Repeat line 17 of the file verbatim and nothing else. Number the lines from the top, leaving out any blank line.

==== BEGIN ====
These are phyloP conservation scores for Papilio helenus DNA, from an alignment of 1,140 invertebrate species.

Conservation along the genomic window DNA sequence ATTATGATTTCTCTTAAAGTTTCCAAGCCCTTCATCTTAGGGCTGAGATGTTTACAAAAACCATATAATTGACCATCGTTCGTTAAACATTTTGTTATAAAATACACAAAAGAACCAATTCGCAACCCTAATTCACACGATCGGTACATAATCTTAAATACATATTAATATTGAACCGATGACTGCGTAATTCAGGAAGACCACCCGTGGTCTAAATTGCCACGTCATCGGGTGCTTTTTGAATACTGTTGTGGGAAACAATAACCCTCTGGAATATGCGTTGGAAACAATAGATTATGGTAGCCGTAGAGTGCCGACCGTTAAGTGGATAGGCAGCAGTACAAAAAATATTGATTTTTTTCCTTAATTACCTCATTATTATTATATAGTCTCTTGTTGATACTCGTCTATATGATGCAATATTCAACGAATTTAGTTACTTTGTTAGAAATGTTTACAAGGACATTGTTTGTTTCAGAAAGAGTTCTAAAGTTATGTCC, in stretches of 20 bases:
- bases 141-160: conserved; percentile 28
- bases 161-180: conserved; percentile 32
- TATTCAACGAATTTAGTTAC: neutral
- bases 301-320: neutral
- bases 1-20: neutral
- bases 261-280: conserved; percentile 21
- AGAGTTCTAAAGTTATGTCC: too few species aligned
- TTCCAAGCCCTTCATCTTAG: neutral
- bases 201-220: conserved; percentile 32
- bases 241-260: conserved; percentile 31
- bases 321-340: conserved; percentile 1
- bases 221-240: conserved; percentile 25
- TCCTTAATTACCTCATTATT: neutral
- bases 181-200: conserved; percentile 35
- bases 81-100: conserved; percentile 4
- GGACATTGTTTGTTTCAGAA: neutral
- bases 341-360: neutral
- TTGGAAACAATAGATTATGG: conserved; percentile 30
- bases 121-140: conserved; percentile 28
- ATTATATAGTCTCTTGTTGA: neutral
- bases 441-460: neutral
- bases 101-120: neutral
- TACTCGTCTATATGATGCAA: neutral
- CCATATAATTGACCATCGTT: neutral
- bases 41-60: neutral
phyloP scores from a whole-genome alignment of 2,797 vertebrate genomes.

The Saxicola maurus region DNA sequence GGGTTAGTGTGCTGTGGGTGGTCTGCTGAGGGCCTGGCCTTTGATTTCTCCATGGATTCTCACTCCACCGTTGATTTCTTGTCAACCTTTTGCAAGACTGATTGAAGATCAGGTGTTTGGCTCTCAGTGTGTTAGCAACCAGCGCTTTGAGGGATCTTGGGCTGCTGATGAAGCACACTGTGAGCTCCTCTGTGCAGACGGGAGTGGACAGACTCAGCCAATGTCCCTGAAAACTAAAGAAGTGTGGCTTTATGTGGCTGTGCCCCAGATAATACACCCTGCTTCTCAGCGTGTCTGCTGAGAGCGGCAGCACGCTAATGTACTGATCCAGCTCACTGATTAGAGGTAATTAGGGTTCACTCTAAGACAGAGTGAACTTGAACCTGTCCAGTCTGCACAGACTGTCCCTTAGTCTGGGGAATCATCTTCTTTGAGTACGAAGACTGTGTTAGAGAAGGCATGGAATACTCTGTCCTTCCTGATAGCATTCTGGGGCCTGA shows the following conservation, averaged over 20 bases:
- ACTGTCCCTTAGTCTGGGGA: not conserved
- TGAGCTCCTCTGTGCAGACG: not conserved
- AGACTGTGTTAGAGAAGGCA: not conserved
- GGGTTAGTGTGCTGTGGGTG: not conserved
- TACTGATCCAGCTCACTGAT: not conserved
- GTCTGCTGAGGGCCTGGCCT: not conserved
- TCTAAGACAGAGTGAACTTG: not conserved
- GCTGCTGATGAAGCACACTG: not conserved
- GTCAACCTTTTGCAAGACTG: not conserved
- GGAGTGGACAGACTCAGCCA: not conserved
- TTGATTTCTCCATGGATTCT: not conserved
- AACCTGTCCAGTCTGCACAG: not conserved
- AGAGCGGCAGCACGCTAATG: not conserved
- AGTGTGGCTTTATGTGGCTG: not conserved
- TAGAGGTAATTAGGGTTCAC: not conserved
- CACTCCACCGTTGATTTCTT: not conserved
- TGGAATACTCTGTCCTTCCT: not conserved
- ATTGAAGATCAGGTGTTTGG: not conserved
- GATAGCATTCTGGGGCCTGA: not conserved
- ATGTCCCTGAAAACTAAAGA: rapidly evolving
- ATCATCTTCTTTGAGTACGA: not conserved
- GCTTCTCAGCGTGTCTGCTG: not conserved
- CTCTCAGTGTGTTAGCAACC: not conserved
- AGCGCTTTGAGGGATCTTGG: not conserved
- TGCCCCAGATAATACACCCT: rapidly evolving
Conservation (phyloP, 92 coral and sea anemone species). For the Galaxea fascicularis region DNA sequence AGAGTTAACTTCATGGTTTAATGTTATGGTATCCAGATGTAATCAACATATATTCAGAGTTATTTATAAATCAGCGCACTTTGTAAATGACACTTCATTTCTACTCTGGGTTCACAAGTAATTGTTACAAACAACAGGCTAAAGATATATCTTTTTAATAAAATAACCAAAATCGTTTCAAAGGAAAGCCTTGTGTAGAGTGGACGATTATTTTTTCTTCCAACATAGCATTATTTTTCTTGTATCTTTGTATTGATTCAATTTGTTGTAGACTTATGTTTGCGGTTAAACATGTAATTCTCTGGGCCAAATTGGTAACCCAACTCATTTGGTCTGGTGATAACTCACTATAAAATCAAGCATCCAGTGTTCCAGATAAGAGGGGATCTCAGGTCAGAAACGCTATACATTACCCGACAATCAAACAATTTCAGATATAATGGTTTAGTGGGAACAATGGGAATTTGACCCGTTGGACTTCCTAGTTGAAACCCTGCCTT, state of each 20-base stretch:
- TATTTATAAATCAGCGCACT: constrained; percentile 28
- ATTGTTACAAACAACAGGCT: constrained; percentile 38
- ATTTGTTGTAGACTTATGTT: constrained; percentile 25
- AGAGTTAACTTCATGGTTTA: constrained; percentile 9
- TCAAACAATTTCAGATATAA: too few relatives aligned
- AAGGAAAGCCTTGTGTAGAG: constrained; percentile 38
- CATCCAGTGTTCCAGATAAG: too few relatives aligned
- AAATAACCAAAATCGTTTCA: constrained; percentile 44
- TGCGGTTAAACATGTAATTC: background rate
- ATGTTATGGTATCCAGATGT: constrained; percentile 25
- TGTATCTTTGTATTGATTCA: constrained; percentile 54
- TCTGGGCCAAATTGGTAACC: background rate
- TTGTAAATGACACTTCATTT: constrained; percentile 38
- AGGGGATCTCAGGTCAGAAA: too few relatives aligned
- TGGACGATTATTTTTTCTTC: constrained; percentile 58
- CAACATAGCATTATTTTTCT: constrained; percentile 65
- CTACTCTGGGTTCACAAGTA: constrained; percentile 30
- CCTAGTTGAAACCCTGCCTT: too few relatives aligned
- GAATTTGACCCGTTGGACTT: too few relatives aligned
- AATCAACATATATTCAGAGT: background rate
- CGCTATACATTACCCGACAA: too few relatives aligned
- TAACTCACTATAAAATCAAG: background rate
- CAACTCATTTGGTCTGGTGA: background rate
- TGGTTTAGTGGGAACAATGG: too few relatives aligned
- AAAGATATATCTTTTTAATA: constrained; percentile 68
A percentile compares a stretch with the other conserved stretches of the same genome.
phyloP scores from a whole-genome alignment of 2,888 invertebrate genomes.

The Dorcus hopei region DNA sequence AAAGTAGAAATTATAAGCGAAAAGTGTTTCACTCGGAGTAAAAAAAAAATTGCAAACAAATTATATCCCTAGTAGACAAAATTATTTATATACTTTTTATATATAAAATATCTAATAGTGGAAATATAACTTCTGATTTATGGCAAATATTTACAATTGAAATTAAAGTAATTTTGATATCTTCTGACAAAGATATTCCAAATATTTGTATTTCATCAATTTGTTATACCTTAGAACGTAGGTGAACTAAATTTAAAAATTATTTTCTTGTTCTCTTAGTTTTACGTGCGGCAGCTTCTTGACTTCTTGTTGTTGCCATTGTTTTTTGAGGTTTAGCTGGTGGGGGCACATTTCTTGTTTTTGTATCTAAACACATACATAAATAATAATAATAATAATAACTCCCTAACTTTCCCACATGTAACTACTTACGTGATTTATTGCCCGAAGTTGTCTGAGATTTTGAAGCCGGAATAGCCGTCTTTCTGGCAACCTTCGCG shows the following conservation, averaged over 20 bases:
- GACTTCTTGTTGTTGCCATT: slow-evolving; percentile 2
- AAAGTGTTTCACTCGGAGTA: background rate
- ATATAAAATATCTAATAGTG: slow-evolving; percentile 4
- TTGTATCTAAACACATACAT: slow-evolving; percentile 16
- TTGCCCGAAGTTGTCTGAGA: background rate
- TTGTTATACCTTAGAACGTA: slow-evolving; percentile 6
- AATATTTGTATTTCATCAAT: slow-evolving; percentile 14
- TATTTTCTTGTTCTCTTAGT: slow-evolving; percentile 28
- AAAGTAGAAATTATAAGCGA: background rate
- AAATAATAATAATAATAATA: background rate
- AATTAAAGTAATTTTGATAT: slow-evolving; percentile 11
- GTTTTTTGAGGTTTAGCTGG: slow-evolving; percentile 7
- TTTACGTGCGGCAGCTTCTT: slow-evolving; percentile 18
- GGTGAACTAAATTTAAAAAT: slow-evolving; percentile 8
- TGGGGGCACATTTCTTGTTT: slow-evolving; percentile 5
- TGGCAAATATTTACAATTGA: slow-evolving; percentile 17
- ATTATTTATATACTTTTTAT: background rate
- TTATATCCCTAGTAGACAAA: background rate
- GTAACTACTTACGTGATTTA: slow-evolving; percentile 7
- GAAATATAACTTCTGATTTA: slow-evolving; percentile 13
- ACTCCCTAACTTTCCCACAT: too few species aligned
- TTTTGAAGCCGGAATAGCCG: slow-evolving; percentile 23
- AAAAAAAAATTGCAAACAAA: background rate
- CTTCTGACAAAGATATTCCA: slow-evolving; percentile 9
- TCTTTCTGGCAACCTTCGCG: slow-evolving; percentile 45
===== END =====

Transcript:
- bases 81-100: conserved; percentile 4